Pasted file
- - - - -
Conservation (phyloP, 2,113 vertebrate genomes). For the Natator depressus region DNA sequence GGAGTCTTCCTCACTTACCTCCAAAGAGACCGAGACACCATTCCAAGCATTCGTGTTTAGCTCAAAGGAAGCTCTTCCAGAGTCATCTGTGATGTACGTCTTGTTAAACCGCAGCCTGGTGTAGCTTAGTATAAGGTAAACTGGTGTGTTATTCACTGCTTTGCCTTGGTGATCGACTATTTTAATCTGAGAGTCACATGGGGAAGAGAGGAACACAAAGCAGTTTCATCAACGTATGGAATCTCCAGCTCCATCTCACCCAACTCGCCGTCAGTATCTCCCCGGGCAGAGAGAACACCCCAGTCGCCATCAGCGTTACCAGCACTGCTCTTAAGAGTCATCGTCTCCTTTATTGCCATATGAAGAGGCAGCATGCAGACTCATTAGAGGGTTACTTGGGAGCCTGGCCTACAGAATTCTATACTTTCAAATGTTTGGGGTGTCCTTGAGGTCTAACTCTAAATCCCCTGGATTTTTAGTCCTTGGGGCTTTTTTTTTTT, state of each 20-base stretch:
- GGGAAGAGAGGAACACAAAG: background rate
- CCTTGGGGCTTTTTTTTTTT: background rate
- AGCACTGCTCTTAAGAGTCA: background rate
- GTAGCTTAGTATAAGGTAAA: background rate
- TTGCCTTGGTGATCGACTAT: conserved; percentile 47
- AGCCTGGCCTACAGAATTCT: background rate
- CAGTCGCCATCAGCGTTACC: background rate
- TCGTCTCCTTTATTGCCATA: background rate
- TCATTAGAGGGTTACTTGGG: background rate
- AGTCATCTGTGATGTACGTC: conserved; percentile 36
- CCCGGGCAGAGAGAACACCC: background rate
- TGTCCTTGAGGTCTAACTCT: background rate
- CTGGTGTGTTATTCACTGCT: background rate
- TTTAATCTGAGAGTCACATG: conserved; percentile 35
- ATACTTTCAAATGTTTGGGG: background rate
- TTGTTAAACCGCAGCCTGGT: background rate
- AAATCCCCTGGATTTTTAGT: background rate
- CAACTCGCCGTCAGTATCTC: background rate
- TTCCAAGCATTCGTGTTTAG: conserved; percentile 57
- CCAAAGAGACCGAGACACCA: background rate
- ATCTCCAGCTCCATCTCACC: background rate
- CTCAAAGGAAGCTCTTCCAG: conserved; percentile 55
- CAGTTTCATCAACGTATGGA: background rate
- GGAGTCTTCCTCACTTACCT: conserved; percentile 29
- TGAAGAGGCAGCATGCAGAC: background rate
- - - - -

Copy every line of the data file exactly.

Conservation (phyloP, 2,113 vertebrate genomes). For the Natator depressus region DNA sequence GGAGTCTTCCTCACTTACCTCCAAAGAGACCGAGACACCATTCCAAGCATTCGTGTTTAGCTCAAAGGAAGCTCTTCCAGAGTCATCTGTGATGTACGTCTTGTTAAACCGCAGCCTGGTGTAGCTTAGTATAAGGTAAACTGGTGTGTTATTCACTGCTTTGCCTTGGTGATCGACTATTTTAATCTGAGAGTCACATGGGGAAGAGAGGAACACAAAGCAGTTTCATCAACGTATGGAATCTCCAGCTCCATCTCACCCAACTCGCCGTCAGTATCTCCCCGGGCAGAGAGAACACCCCAGTCGCCATCAGCGTTACCAGCACTGCTCTTAAGAGTCATCGTCTCCTTTATTGCCATATGAAGAGGCAGCATGCAGACTCATTAGAGGGTTACTTGGGAGCCTGGCCTACAGAATTCTATACTTTCAAATGTTTGGGGTGTCCTTGAGGTCTAACTCTAAATCCCCTGGATTTTTAGTCCTTGGGGCTTTTTTTTTTT, state of each 20-base stretch:
- GGGAAGAGAGGAACACAAAG: background rate
- CCTTGGGGCTTTTTTTTTTT: background rate
- AGCACTGCTCTTAAGAGTCA: background rate
- GTAGCTTAGTATAAGGTAAA: background rate
- TTGCCTTGGTGATCGACTAT: conserved; percentile 47
- AGCCTGGCCTACAGAATTCT: background rate
- CAGTCGCCATCAGCGTTACC: background rate
- TCGTCTCCTTTATTGCCATA: background rate
- TCATTAGAGGGTTACTTGGG: background rate
- AGTCATCTGTGATGTACGTC: conserved; percentile 36
- CCCGGGCAGAGAGAACACCC: background rate
- TGTCCTTGAGGTCTAACTCT: background rate
- CTGGTGTGTTATTCACTGCT: background rate
- TTTAATCTGAGAGTCACATG: conserved; percentile 35
- ATACTTTCAAATGTTTGGGG: background rate
- TTGTTAAACCGCAGCCTGGT: background rate
- AAATCCCCTGGATTTTTAGT: background rate
- CAACTCGCCGTCAGTATCTC: background rate
- TTCCAAGCATTCGTGTTTAG: conserved; percentile 57
- CCAAAGAGACCGAGACACCA: background rate
- ATCTCCAGCTCCATCTCACC: background rate
- CTCAAAGGAAGCTCTTCCAG: conserved; percentile 55
- CAGTTTCATCAACGTATGGA: background rate
- GGAGTCTTCCTCACTTACCT: conserved; percentile 29
- TGAAGAGGCAGCATGCAGAC: background rate